Aromatase Inhibitors in Breast Cancer Therapy: Aromatase inhibitors are a class of drugs used in the treatment of breast cancer and ovarian cancer in postmenopausal women. These drugs work by blocking the enzyme aromatase, which turns the hormone androgen into small amounts of estrogen in the body. This means that less estrogen is available to stimulate the growth of estrogen-receptor-positive breast cancer cells. While these drugs are effective for treating breast cancer, they can cause adverse drug reactions in some patients, including musculoskeletal problems such as myalgia and arthralgia. Understanding the pharmacogenetic and pharmacokinetic variability of aromatase inhibitors in patients has the potential to better predict those at risk for adverse drug reactions.

Inflammatory Bowel Disease Research

Inflammatory bowel disease (IBD), made up of Crohn’s disease and ulcerative colitis, is an illness of chronic intestinal inflammation that follows a remitting and relapsing course and is associated with significant morbidity. Canada has among the highest reported prevalence and incidence of IBD in the world.  There are over 233,000 Canadians living with IBD, translating to one in every 150 Canadians being affected.  Since 2001, the incidence of IBD has been rising, significantly so in children. At this time, IBD is incurable and specialists rely heavily on remission-inducing drugs that target a dysregulated immune system.  Patients are often on drugs for extended periods and response rates are variable.  Reasons for resistance and loss of response are unknown.  Overall, our understanding of drug metabolism in IBD is limited.  By leveraging the technologies of liquid chromatography/mass spectrometry, pharmacogenomics, gene expression and animal models, our goal is to gain new insights into IBD-specific modifications of drug metabolism that may allow for improved drug efficacy, reduced drug toxicity as well as expand on possible mechanisms of disease.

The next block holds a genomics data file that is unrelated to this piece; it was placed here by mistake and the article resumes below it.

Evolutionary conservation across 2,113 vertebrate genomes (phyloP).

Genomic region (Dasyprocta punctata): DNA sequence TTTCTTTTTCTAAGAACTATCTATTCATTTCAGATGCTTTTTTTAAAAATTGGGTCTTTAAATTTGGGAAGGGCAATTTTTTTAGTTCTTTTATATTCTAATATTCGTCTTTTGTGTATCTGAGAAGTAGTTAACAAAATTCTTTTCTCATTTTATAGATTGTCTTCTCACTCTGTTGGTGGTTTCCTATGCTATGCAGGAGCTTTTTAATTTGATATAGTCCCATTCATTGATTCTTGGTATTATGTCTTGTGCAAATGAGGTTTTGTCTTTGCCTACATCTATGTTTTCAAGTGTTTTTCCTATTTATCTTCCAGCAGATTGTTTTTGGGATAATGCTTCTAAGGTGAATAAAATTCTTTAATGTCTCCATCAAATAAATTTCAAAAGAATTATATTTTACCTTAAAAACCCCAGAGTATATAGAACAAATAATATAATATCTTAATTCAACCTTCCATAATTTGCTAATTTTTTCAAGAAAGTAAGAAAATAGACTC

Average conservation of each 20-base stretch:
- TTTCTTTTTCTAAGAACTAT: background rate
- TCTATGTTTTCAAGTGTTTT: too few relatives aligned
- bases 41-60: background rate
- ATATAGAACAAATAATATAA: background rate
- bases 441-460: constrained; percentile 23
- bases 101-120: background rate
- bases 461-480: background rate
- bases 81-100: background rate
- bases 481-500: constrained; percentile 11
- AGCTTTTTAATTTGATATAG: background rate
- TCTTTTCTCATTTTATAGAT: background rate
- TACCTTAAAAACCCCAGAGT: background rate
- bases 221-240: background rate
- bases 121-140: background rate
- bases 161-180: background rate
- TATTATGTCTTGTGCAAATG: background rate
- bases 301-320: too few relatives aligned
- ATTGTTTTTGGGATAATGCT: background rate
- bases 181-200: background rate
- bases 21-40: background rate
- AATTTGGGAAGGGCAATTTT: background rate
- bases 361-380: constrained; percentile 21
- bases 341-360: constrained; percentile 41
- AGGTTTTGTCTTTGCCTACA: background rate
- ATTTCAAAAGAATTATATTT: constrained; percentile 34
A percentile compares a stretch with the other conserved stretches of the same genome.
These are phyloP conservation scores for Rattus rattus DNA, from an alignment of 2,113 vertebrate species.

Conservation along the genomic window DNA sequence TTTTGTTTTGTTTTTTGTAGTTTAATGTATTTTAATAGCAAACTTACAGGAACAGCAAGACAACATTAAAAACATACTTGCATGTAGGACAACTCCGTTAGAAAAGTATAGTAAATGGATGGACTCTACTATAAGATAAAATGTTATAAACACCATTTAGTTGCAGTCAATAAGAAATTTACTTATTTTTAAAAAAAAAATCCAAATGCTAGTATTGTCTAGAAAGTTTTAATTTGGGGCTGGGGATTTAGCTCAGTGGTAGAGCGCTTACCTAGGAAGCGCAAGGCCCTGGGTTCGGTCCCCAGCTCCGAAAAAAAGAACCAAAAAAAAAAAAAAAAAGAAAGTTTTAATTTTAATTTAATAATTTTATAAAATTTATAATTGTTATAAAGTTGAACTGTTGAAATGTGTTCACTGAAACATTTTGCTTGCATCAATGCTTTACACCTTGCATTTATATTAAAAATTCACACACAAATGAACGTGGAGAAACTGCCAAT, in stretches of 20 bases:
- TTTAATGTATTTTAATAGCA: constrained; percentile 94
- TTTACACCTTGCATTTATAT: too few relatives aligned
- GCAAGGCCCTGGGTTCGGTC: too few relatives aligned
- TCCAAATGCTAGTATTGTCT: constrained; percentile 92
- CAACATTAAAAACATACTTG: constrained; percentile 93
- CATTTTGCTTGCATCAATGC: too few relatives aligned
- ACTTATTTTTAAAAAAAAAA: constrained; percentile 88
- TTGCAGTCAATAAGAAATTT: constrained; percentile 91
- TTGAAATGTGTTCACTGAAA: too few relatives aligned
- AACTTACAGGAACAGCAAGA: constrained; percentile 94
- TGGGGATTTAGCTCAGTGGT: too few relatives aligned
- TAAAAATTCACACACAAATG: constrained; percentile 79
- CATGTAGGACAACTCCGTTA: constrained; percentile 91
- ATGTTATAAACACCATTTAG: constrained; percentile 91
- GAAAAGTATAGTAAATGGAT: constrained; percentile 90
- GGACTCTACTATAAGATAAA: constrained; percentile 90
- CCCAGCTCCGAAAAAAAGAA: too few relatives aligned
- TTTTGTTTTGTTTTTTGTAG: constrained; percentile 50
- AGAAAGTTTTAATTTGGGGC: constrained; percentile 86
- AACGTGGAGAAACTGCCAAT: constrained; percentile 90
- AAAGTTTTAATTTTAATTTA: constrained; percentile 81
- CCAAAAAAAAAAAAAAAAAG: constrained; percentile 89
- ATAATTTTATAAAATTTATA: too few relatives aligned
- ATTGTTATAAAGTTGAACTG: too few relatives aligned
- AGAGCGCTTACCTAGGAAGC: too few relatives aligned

Non-Alcoholic Fatty Liver Disease Research

Non-alcoholic fatty liver disease (NAFLD) is one of the causes of fatty liver; occurring when fat is deposited in the liver due to causes other than excessive alcohol use. It is the most common liver disease in the developed world, affecting 30% of the Canadian population. Given the close association with insulin resistance, metabolic syndrome and increased risk of cardiovascular disease, many NAFLD patients are prescribed a variety of medications to manage these comorbidities. The liver is the primary site of drug metabolism and yet, surprisingly, we know little about how NAFLD affects drug response. In collaboration with Dr. Melanie Beaton in the Division of Gastroenterology, we are studying the pharmacokinetics of drugs in patients with NAFLD.  Furthermore, we perform studies in animal models and cellular systems to understand the molecular mechanisms involved in altered drug disposition in NAFLD.

Drug Transporter Research

Organic Anion Transporting Polypeptide 2B1 (OATP2B1) and drug disposition:  Although oral administration of drugs is the most favorable route, the exact mechanism of intestinal absorption is not well understood. OATP2B1 is a widely expressed drug transporter that facilitates the uptake of solutes into cells.  In the intestine and liver, OATP2B1 is considered to play a role in promoting oral drug absorption and hepatic elimination, respectively.  We have developed a mouse model whereby the gene encoding Oatp2b1 (Slco2b1) is disrupted, in order to understand the in vivo relevance of this transporter in the pharmacokinetics of drugs.  We are also studying how the expression of the Slco2b1 gene is regulated at the molecular level.

Organic anion-transporting polypeptide (OATP) uptake transporters in insulin secretion and pancreatic islet cell function: OATP transport proteins are expressed in various epithelial tissues in the body and have recently been identified in the pancreas. We are currently characterizing OATP transporter expression in the human pancreatic islet as well as their role in statin-induced impairment of beta cell function. Statins are commonly prescribed to lower cholesterol through HMG-CoA reductase inhibition. Though effective and safe for most, recent evidence suggests an increased risk of new-onset diabetes in patients on statin therapy.  While the exact molecular mechanisms have not been elucidated, it is known that OATPs mediate the cellular uptake of statins. Their function in the pancreatic islets may play a role in the statin-induced impairment of beta cell function that leads to new-onset diabetes. We are also investigating the role of these uptake transporters in the progression and chemosensitivity of pancreatic cancer, and their potential as a diagnostic marker and therapeutic target.